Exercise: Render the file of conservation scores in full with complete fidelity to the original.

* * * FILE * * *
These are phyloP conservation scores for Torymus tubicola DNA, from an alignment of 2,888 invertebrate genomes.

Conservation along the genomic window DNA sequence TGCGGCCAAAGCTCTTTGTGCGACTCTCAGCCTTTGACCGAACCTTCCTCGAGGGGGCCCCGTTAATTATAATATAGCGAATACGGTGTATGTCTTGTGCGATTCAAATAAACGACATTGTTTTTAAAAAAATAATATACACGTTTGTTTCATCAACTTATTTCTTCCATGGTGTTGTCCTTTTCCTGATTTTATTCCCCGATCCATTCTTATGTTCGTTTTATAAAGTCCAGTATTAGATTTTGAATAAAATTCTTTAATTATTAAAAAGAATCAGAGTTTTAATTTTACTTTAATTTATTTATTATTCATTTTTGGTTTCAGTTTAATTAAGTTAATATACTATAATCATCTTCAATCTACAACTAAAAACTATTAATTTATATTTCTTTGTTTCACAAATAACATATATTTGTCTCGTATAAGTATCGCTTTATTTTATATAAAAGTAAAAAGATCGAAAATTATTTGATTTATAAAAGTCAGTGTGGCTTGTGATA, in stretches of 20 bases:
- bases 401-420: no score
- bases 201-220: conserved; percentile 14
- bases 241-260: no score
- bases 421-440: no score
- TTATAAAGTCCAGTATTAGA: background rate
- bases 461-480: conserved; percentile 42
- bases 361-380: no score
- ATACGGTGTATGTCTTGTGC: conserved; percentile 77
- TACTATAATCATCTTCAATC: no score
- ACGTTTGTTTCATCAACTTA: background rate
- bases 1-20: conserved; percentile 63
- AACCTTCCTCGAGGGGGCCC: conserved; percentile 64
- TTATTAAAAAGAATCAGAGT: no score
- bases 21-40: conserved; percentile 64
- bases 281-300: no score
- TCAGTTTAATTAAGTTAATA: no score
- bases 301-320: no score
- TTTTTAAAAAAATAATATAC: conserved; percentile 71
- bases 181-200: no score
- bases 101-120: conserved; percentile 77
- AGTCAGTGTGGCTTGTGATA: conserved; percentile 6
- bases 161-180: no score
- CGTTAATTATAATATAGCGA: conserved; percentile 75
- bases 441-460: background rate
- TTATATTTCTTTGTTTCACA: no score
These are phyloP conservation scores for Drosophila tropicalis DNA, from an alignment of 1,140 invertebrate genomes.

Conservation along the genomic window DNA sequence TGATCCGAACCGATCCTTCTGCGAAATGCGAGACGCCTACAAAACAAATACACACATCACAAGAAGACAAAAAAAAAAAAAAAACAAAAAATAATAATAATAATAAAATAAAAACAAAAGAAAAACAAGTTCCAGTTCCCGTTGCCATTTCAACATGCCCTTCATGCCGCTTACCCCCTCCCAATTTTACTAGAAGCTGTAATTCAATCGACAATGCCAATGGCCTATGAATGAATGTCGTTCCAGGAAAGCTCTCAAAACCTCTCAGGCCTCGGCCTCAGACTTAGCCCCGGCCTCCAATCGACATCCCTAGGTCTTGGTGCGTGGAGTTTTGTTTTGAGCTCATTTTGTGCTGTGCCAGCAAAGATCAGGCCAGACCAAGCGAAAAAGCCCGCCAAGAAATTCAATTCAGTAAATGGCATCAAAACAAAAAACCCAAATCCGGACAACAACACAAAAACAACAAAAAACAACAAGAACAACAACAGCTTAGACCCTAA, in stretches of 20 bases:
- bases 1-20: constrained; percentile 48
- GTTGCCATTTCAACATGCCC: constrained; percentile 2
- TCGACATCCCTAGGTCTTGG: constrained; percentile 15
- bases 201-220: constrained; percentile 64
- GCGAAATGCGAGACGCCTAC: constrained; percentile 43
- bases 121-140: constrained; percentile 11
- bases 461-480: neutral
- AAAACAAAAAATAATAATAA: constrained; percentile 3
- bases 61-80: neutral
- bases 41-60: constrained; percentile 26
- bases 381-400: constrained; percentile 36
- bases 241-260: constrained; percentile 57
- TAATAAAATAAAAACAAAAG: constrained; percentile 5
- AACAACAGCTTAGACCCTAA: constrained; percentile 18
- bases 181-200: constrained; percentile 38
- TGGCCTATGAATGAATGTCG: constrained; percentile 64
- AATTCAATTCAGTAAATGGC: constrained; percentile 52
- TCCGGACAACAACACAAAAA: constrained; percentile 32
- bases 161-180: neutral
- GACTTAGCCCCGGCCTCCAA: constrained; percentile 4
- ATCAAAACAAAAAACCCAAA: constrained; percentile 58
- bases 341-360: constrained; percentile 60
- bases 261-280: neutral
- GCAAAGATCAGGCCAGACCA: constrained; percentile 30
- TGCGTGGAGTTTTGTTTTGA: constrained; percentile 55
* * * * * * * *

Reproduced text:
These are phyloP conservation scores for Torymus tubicola DNA, from an alignment of 2,888 invertebrate genomes.

Conservation along the genomic window DNA sequence TGCGGCCAAAGCTCTTTGTGCGACTCTCAGCCTTTGACCGAACCTTCCTCGAGGGGGCCCCGTTAATTATAATATAGCGAATACGGTGTATGTCTTGTGCGATTCAAATAAACGACATTGTTTTTAAAAAAATAATATACACGTTTGTTTCATCAACTTATTTCTTCCATGGTGTTGTCCTTTTCCTGATTTTATTCCCCGATCCATTCTTATGTTCGTTTTATAAAGTCCAGTATTAGATTTTGAATAAAATTCTTTAATTATTAAAAAGAATCAGAGTTTTAATTTTACTTTAATTTATTTATTATTCATTTTTGGTTTCAGTTTAATTAAGTTAATATACTATAATCATCTTCAATCTACAACTAAAAACTATTAATTTATATTTCTTTGTTTCACAAATAACATATATTTGTCTCGTATAAGTATCGCTTTATTTTATATAAAAGTAAAAAGATCGAAAATTATTTGATTTATAAAAGTCAGTGTGGCTTGTGATA, in stretches of 20 bases:
- bases 401-420: no score
- bases 201-220: conserved; percentile 14
- bases 241-260: no score
- bases 421-440: no score
- TTATAAAGTCCAGTATTAGA: background rate
- bases 461-480: conserved; percentile 42
- bases 361-380: no score
- ATACGGTGTATGTCTTGTGC: conserved; percentile 77
- TACTATAATCATCTTCAATC: no score
- ACGTTTGTTTCATCAACTTA: background rate
- bases 1-20: conserved; percentile 63
- AACCTTCCTCGAGGGGGCCC: conserved; percentile 64
- TTATTAAAAAGAATCAGAGT: no score
- bases 21-40: conserved; percentile 64
- bases 281-300: no score
- TCAGTTTAATTAAGTTAATA: no score
- bases 301-320: no score
- TTTTTAAAAAAATAATATAC: conserved; percentile 71
- bases 181-200: no score
- bases 101-120: conserved; percentile 77
- AGTCAGTGTGGCTTGTGATA: conserved; percentile 6
- bases 161-180: no score
- CGTTAATTATAATATAGCGA: conserved; percentile 75
- bases 441-460: background rate
- TTATATTTCTTTGTTTCACA: no score
These are phyloP conservation scores for Drosophila tropicalis DNA, from an alignment of 1,140 invertebrate genomes.

Conservation along the genomic window DNA sequence TGATCCGAACCGATCCTTCTGCGAAATGCGAGACGCCTACAAAACAAATACACACATCACAAGAAGACAAAAAAAAAAAAAAAACAAAAAATAATAATAATAATAAAATAAAAACAAAAGAAAAACAAGTTCCAGTTCCCGTTGCCATTTCAACATGCCCTTCATGCCGCTTACCCCCTCCCAATTTTACTAGAAGCTGTAATTCAATCGACAATGCCAATGGCCTATGAATGAATGTCGTTCCAGGAAAGCTCTCAAAACCTCTCAGGCCTCGGCCTCAGACTTAGCCCCGGCCTCCAATCGACATCCCTAGGTCTTGGTGCGTGGAGTTTTGTTTTGAGCTCATTTTGTGCTGTGCCAGCAAAGATCAGGCCAGACCAAGCGAAAAAGCCCGCCAAGAAATTCAATTCAGTAAATGGCATCAAAACAAAAAACCCAAATCCGGACAACAACACAAAAACAACAAAAAACAACAAGAACAACAACAGCTTAGACCCTAA, in stretches of 20 bases:
- bases 1-20: constrained; percentile 48
- GTTGCCATTTCAACATGCCC: constrained; percentile 2
- TCGACATCCCTAGGTCTTGG: constrained; percentile 15
- bases 201-220: constrained; percentile 64
- GCGAAATGCGAGACGCCTAC: constrained; percentile 43
- bases 121-140: constrained; percentile 11
- bases 461-480: neutral
- AAAACAAAAAATAATAATAA: constrained; percentile 3
- bases 61-80: neutral
- bases 41-60: constrained; percentile 26
- bases 381-400: constrained; percentile 36
- bases 241-260: constrained; percentile 57
- TAATAAAATAAAAACAAAAG: constrained; percentile 5
- AACAACAGCTTAGACCCTAA: constrained; percentile 18
- bases 181-200: constrained; percentile 38
- TGGCCTATGAATGAATGTCG: constrained; percentile 64
- AATTCAATTCAGTAAATGGC: constrained; percentile 52
- TCCGGACAACAACACAAAAA: constrained; percentile 32
- bases 161-180: neutral
- GACTTAGCCCCGGCCTCCAA: constrained; percentile 4
- ATCAAAACAAAAAACCCAAA: constrained; percentile 58
- bases 341-360: constrained; percentile 60
- bases 261-280: neutral
- GCAAAGATCAGGCCAGACCA: constrained; percentile 30
- TGCGTGGAGTTTTGTTTTGA: constrained; percentile 55